derived hyperpolarizing factor involves mitogen-          Chem 2001;276:15983–9.                                      rived hyperpolarizing factor involves mitogen-activated



www.aacrjournals.org                                                              6673                                    Cancer Res 2007; 67: (14). July 15, 2007
Cancer Research


 protein kinase and protein kinase C signaling pathways.       EGF-like growth factor mediates the biological effects of   35. Nagano O, Saya H. Mechanism and biological
 J Pharmacol Exp Ther 2003;307:753–64.                         P450 arachidonate epoxygenase metabolites in epithe-         significance of CD44 cleavage. Cancer Sci 2004;95:930–5.
12. Wang T, Li H, Zhao C, et al. Recombinant adeno-            lial cells. Proc Natl Acad Sci U S A 2002;99:6029–34.       36. Fitzgerald KA, Bowie AG, Skeffington BS, O’Neill LAJ.
 associated virus-mediated kallikrein gene therapy            23. Murai T, Miyauchi T, Yanagida T, Sako Y. Epidermal        Ras, protein kinase C~, and InB kinases 1 and 2 are
 reduces hypertension and attenuates its cardiovascular        growth factor-regulated activation of Rac GTPase             downstream effectors of CD44 during the activation of
 injuries. Gene Ther 2004;11:1342–50.                          enhances CD44 cleavage by metalloproteinase disinte-         NF-nB by hyaluronic acid fragments in T-24 carcinoma
13. Fishman DA, Liu Y, Ellerbroek SM, Stack MS.                grin ADAM10. Biochem J 2006;395:65–71.                       cells. J Immunol 2000;164:2053–63.
 Lysophosphatidic acid promotes matrix metalloprotei-         24. Zhang M, Wang MH, Singh RK, Wells A, Siegal GP.          37. Adachi M, Taki T, Ieki Y, Huang C, Higashiyama M,
 nase (MMP) activation and MMP-dependent invasion in           Epidermal growth factor induces CD44 gene expression         Miyake M. Correlation of KAI1/CD82 gene expression
 ovarian cancer cells. Cancer Res 2001;61:3194–9.              through a novel regulatory element in mouse fibro-           with good prognosis in patients with non-small cell lung
14. Bajo AM, Schally AV, Krupa M, Hebert F, Groot K,           blasts. J Biol Chem 1997;272:14139–46.                       cancer. Cancer Res 1996;56:1751–5.
 Szepeshazi K. Bombesin antagonists inhibit growth of         25. Zhang M, Singh RK, Wang MH, Wells A, Siegal GP.          38. Adachi M, Taki T, Konishi T, Huang CI, Higashiyama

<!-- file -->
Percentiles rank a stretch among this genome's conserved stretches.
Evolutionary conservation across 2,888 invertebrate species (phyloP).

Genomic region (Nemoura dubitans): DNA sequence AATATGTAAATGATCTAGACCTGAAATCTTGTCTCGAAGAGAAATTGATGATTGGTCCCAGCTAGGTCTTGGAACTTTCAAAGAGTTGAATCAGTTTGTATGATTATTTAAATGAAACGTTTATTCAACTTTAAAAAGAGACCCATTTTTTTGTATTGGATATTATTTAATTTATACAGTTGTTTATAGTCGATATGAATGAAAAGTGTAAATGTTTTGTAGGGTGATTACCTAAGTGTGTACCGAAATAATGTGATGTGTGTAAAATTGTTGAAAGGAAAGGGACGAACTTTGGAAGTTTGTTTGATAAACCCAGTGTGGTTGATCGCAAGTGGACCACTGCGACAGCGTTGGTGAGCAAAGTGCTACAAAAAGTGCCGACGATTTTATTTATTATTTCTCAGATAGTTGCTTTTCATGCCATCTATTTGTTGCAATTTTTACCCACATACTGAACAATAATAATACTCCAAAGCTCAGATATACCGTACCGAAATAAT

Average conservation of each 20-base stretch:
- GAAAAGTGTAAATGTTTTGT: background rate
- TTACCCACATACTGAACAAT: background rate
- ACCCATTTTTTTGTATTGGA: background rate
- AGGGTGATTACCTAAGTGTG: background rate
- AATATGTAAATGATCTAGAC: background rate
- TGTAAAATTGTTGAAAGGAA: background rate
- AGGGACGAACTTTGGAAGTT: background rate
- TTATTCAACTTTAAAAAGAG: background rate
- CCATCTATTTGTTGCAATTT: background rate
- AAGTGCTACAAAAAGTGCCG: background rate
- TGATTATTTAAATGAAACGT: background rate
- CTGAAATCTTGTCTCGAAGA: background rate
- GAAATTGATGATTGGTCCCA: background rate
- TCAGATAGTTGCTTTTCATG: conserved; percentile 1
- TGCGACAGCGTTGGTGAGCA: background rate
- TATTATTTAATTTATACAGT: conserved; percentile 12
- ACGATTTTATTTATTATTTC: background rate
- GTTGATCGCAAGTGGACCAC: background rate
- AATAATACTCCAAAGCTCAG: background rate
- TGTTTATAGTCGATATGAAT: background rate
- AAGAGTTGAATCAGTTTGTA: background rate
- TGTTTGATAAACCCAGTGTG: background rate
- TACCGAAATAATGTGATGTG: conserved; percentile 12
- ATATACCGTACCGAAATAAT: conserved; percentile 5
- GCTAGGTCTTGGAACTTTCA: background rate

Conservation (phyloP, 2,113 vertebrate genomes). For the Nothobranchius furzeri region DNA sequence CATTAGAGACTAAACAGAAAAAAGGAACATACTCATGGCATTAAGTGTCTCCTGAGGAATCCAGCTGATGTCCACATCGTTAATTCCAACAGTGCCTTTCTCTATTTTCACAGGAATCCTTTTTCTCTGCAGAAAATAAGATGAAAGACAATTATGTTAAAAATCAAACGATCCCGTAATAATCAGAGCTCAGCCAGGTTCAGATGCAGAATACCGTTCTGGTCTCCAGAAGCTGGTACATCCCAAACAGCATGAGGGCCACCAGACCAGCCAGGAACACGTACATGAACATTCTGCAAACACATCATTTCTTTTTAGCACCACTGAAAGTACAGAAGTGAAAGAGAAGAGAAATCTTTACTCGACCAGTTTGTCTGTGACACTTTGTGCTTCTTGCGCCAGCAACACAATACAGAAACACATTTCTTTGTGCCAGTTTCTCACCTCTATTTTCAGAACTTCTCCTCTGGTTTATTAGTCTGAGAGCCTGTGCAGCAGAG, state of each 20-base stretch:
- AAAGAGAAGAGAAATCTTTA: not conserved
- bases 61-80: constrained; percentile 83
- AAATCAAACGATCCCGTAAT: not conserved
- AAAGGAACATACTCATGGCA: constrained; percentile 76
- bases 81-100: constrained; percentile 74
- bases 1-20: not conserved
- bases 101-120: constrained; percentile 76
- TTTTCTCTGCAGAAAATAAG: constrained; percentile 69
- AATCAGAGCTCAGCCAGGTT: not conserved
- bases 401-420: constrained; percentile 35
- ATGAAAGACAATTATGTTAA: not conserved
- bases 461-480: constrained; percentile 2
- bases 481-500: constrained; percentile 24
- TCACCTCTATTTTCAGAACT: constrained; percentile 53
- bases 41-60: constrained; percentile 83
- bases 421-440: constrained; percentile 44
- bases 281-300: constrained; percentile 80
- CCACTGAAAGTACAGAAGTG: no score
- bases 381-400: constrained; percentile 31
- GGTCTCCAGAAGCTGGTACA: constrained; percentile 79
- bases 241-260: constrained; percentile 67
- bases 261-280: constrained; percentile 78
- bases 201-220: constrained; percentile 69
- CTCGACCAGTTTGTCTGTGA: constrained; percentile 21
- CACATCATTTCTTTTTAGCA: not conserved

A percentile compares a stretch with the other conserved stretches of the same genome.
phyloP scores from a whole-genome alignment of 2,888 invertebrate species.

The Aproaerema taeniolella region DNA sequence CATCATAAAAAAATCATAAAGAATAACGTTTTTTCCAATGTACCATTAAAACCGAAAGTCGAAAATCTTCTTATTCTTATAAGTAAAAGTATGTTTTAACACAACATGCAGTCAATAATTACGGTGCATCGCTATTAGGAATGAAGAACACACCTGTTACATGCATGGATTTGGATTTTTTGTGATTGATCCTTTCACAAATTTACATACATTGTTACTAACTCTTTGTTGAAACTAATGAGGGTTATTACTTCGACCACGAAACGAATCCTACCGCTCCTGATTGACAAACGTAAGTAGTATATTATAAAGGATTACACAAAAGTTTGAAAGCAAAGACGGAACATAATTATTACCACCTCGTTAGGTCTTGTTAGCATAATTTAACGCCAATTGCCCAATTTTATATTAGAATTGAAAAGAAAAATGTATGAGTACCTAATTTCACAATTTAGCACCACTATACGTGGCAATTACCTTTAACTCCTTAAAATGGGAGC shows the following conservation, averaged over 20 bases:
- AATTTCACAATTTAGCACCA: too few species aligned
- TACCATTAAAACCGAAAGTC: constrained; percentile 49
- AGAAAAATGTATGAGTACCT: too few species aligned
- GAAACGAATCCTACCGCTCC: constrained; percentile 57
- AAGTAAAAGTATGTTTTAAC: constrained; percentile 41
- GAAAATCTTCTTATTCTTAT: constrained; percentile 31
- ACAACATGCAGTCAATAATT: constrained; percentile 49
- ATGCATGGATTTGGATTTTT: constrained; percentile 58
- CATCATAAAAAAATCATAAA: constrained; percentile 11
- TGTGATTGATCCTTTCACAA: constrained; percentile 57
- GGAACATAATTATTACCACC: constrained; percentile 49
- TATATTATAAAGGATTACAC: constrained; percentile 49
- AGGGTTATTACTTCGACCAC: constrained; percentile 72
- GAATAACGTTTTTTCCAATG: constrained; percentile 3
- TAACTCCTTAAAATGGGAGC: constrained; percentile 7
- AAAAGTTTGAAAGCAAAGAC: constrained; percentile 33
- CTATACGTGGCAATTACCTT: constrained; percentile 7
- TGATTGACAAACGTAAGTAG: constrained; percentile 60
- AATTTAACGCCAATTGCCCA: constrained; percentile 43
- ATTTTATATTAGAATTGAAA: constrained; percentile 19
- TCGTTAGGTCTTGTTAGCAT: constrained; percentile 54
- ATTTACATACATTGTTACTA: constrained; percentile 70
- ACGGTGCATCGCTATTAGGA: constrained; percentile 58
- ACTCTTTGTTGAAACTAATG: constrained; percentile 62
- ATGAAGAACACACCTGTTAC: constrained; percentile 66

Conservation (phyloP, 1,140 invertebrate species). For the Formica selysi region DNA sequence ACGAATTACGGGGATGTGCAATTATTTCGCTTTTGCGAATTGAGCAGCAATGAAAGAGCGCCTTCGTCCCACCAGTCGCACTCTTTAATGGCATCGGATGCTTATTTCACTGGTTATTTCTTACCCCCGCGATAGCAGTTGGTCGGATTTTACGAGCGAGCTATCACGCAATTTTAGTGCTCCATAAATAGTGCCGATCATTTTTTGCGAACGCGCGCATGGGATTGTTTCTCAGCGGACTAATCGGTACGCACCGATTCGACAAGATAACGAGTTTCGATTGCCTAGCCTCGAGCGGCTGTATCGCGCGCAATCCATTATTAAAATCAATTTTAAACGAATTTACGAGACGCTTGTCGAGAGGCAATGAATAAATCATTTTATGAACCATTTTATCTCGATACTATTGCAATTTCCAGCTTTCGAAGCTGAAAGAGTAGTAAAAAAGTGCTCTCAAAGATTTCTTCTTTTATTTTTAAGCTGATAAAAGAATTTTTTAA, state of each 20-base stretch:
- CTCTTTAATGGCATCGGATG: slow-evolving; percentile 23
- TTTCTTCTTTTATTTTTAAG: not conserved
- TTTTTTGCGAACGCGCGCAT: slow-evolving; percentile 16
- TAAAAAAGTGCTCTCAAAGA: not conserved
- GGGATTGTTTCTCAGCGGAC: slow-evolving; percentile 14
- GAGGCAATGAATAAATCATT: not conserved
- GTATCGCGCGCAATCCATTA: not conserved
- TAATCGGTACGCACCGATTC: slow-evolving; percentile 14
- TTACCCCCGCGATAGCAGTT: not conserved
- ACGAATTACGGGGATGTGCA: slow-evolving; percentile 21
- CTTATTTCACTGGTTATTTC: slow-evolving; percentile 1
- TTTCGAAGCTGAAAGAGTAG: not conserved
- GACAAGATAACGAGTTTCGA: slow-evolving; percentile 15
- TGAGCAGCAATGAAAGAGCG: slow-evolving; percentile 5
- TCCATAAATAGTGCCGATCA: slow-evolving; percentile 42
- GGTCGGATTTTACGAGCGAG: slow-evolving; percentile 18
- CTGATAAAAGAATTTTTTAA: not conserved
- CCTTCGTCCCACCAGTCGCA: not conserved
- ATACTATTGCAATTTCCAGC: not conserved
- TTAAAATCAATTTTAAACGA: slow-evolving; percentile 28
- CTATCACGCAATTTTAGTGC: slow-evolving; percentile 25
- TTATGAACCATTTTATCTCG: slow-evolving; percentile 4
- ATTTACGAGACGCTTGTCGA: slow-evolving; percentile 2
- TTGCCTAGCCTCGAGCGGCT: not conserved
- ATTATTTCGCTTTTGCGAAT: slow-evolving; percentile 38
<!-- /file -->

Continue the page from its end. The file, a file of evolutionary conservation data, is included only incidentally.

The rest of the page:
MDA-MB-435 estrogen-independent breast cancers and            Epidermal growth factor modulates cell attachment to         M, Miyake M. Novel staging protocol for non-small-cell
 decrease the expression of the ErbB-2/HER-2 oncopro-          hyaluronic acid by the cell surface glycoprotein CD44.       lung cancers according to MRP-1/CD9 and KAI1/CD82
 tein and c-jun and c-fos oncogenes. Proc Natl Acad Sci        Clin Exp Metastasis 1996;14:268–76.                          gene expression. J Clin Oncol 1998;16:1397–406.
 U S A 2002;99:3836–41.                                       26. Tsatas D, Kanagasundaram V, Kaye A, Novak U. EGF         39. Lombardi DP, Geradts J, Foley JF, Chiao C, Lamb PW,
15. Richert MM, Phadke PA, Matters G, et al. Metastasis        receptor modifies cellular responses to hyaluronan in        Barrett JC. Loss of KAI1 expression in the progression of
 of hormone-independent breast cancer to lung and              glioblastoma cell lines. J Clin Neurosci 2002;9:282–8.       colorectal cancer. Cancer Res 1999;59:5724–31.
 bone is decreased by a-difluoromethylornithine treat-        27. Han B, Nakamura M, Mori I, Nakamura Y, Kakudo K.         40. Sho M, Adachi M, Taki T, et al. Transmembrane 4
 ment. Breast Cancer Res 2005;7:R819–27.                       Urokinase-type plasminogen activator system and              superfamily as a prognostic factor in pancreatic cancer.
16. Weidner NSJ, Welch WR, Folkman J. Tumor angio-             breast cancer [review]. Oncol Rep 2005;14:105–12.            Int J Cancer 1998;79:509–16.